Encouraging Innovation in Curriculum: Strategies for Support and Implementation

By Charles W. Keene
Educators strive to equip students with the tools necessary for enlightenment, self-empowerment, and success. Once students begin their college experience, it becomes the responsibility of that institution’s professors and administration to prepare those students for future endeavors.
We must be in a continuous state of innovation to ensure that students today do not emerge from their universities with outdated knowledge and techniques. Technology and job performance demands continually raise the bar for potential future employees to succeed. As professional educators, we need to raise the bar as well to ensure our students have the skills and knowledge to succeed in our ever-changing world. To paraphrase Abraham Lincoln, “The dogmas of the quiet past are inadequate to the stormy present… so we must think anew and act anew.”
Analyzing Curriculum to Meet Students’ Needs
Knowledge is built upon the past. The ongoing struggle in education is forming a curriculum that both analyzes the past and looks to the future effectively. As the very nature of the job market changes, the way things have been done is not the way they will be done. For example, if a student graduates from a graphic design program today, he could actually be months behind in terms of skills when he enters the job market. Technology is accelerating that quickly. Students who are isolated in the bubble of an outdated curriculum could potentially emerge from their university experience already obsolete.
Companies expect new hires to have the skills necessary for tomorrow’s business landscape. Knowing this, I began to research this specific issue and its effects on marketing graduates’ success as they entered the workforce. By asking for honest feedback from invested stakeholders, I saw a disconnect between curriculum goals and the reality of daily operations. For example, many of our incoming students may have felt that they would be trained to be (and expected to be hired as) brand managers upon graduation. While our curriculum would more than prepare them for this opportunity, in reality, most companies will require our graduates to have sales experience before controlling a brand.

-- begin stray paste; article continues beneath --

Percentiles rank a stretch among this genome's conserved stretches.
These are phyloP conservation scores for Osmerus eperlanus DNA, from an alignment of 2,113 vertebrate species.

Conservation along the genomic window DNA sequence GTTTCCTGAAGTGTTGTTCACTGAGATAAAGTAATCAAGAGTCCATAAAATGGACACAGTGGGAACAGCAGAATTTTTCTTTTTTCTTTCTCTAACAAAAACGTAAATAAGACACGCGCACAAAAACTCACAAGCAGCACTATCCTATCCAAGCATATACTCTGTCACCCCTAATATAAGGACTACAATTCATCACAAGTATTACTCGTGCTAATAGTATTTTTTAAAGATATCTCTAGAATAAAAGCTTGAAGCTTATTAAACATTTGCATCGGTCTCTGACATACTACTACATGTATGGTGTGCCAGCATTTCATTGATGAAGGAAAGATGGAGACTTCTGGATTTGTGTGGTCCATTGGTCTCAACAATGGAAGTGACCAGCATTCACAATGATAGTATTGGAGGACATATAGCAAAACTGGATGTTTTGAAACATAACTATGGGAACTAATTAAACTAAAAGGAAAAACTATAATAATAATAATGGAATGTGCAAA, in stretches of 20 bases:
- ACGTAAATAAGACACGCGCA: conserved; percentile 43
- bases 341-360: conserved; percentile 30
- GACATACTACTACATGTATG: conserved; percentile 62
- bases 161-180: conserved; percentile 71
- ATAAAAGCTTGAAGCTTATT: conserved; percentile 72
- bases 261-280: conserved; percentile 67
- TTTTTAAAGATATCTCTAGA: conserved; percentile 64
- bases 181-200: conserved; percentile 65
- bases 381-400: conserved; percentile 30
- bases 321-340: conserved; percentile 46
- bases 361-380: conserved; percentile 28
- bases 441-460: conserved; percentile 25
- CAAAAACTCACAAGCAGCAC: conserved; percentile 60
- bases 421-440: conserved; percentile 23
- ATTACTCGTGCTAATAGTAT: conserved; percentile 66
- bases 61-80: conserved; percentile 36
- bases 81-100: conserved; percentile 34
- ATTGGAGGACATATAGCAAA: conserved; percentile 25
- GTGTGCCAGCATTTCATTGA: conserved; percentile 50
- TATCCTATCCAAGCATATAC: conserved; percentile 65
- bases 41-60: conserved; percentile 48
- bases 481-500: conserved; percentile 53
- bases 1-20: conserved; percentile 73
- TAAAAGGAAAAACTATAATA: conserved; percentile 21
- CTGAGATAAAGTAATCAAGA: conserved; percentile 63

As a department and a college, we asked how we could marry our current marketing program and curriculum with a thorough and applicable sales component. At the direction of our department chair, I was tasked with planning and implementing a sales certificate program that would teach not only our marketing students, but any undergraduates, effective sales strategies so they could enter the job market prepared.
Gaining Support for New Ideas
When attempting to change a current curriculum or form a new program, it is necessary to analyze possible institutional barriers and find a solution within those parameters. With nearly any new program, an institution invests a variety of resources. Time is needed for proper research, course development, hiring of instructors, committee planning and design, and, of course, approval from the administration itself. It is undoubtedly an imposing and time-consuming task. However, if we are genuinely striving to better equip our students, it is essential.
The first step to gain support for new ideas is getting your own department on board. With proper research based on feedback from alumni, employers, and other stakeholders, you can develop a plan that identifies and proposes solutions for discrepancies you may find. Once you have your department’s backing, the process can begin to gain university approval.
This process differs from university to university, but the key is a proper understanding of your own institution’s governing system and structure. In higher education settings, it is important to consult with a number of campus employees, including admissions officers, registrars, advisors, career services providers, and internship recruiters to create a fully formed and practical plan for implementation. As you design a curriculum or amend a current one, be open to constituents’ ideas and suggestions. Many times, these voices can help you cement your goals into a practical plan. Our finished product was definitely made better by adhering to this model.